Former Natchez mayor Watkins dies at 77

Published 12:00 am Wednesday, September 17, 2003

NATCHEZ &045;&045; Troy Watkins, a former Natchez mayor and state senator who left a lasting impact on higher education in the community, died Friday evening.

Watkins, 77, was instrumental in establishing the Natchez campus of Copiah-Lincoln Community College, which now shares land with Alcorn State University.

Watkins and his wife, Margaret, were the parents of five children.

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&uot;He was the whole man,&uot; longtime friend Marion Smith said Friday night. &uot;He was interested in family, church and community.&uot;

Watkins was a 30-year-old newcomer to Natchez when he was elected the city’s youngest mayor in 1956. The son of a Methodist minister, he had grown up in different Mississippi towns and held bachelor’s and masters degrees in history, from Millsaps College and the University of Mississippi, respectively.

Watkins served as mayor until 1964, but his political career did not end there. He ran for state Senate and served from 1972 to 1980, following Smith’s term. At one point Watkins ran a strong race for lieutenant governor.

&uot;He was a very progressive mayor,&uot; recalled Tony Byrne, himself a former Natchez mayor. &uot;But he had higher ambitions in politics.&uot;

One of the things Byrne said he carried on in his own administration was Watkins’ work to improve streets.

&uot;He was very determined &045;&045; some might say hard-headed,&uot; Byrne said with a soft chuckle.

&uot;He was very dogmatic,&uot; he said, noting some political battles Watkins took on against some of the more powerful members of the state Senate.

But perhaps Watkins’ most lasting impact on Natchez is in the role he played to establish the Co-Lin campus.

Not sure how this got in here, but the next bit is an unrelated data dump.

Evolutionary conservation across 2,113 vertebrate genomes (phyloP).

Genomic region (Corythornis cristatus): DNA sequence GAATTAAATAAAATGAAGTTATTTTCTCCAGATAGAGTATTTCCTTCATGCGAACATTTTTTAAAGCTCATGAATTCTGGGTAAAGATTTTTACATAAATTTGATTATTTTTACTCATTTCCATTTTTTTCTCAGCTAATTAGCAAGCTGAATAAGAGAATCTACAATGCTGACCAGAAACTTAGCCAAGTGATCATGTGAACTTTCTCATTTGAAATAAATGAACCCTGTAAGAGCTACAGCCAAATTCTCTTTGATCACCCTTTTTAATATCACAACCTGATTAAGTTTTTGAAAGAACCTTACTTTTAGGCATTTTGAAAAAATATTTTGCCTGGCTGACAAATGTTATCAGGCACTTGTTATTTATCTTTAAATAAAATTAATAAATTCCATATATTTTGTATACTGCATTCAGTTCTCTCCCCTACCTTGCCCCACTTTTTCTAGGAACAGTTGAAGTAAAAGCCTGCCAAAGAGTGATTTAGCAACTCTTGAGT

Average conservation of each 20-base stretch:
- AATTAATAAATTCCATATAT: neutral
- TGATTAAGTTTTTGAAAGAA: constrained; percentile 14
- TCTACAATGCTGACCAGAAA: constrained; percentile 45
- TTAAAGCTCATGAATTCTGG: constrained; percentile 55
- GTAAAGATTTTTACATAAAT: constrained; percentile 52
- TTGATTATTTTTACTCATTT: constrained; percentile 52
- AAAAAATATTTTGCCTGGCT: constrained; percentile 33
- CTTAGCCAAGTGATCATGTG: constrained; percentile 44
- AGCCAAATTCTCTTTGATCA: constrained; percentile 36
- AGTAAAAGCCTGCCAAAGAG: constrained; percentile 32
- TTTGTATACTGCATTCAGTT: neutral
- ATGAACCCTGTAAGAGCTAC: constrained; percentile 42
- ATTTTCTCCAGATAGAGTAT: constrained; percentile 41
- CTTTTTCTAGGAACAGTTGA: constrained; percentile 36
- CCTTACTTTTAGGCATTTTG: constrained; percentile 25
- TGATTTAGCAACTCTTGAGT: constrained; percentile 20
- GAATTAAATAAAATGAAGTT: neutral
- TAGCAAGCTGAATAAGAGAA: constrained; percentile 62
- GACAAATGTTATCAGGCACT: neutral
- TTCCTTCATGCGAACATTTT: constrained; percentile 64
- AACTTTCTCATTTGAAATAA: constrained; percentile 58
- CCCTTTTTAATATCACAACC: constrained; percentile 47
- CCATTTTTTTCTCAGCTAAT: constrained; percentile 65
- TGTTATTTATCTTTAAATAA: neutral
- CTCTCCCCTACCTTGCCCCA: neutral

&uot;Co-Lin is as much Troy Watkins’ baby as anyone else’s,&uot; Smith said.

At the time, Smith said, the University of Southern Mississippi had been granted permission to establish a two-year program here &045;&045; for the third and fourth years. So Watkins lobbied to establish a community college branch to help round out the campus.

He enlisted several community leaders to invest in the property, which was later bought by the state, Byrne said.

Education remained an important focus for Watkins later in life.

&uot;Our future is in education,&uot; Watkins told The Democrat in early 2002. &uot;It costs money to educate our children, but it costs five times as much to keep them in the penitentiary.&uot;

Even after he served in office, Watkins was interested in community affairs, including economic development. He worked hard to keep industrial development an important issue.

But Watkins was also a family man who was devoted to his church. Deeply religious, he was the son of a Methodist minister.

&uot;He was one of the bulwarks of Grace United Methodist,&uot; Smith said. &uot;He lived his religion.&uot;

Smith also called Watkins &uot;a great family man.&uot;

&uot;He was always more into the public welfare than his own welfare,&uot; Smith said. &uot;He was selfless.&uot;

Former Natchez mayor Watkins dies at 77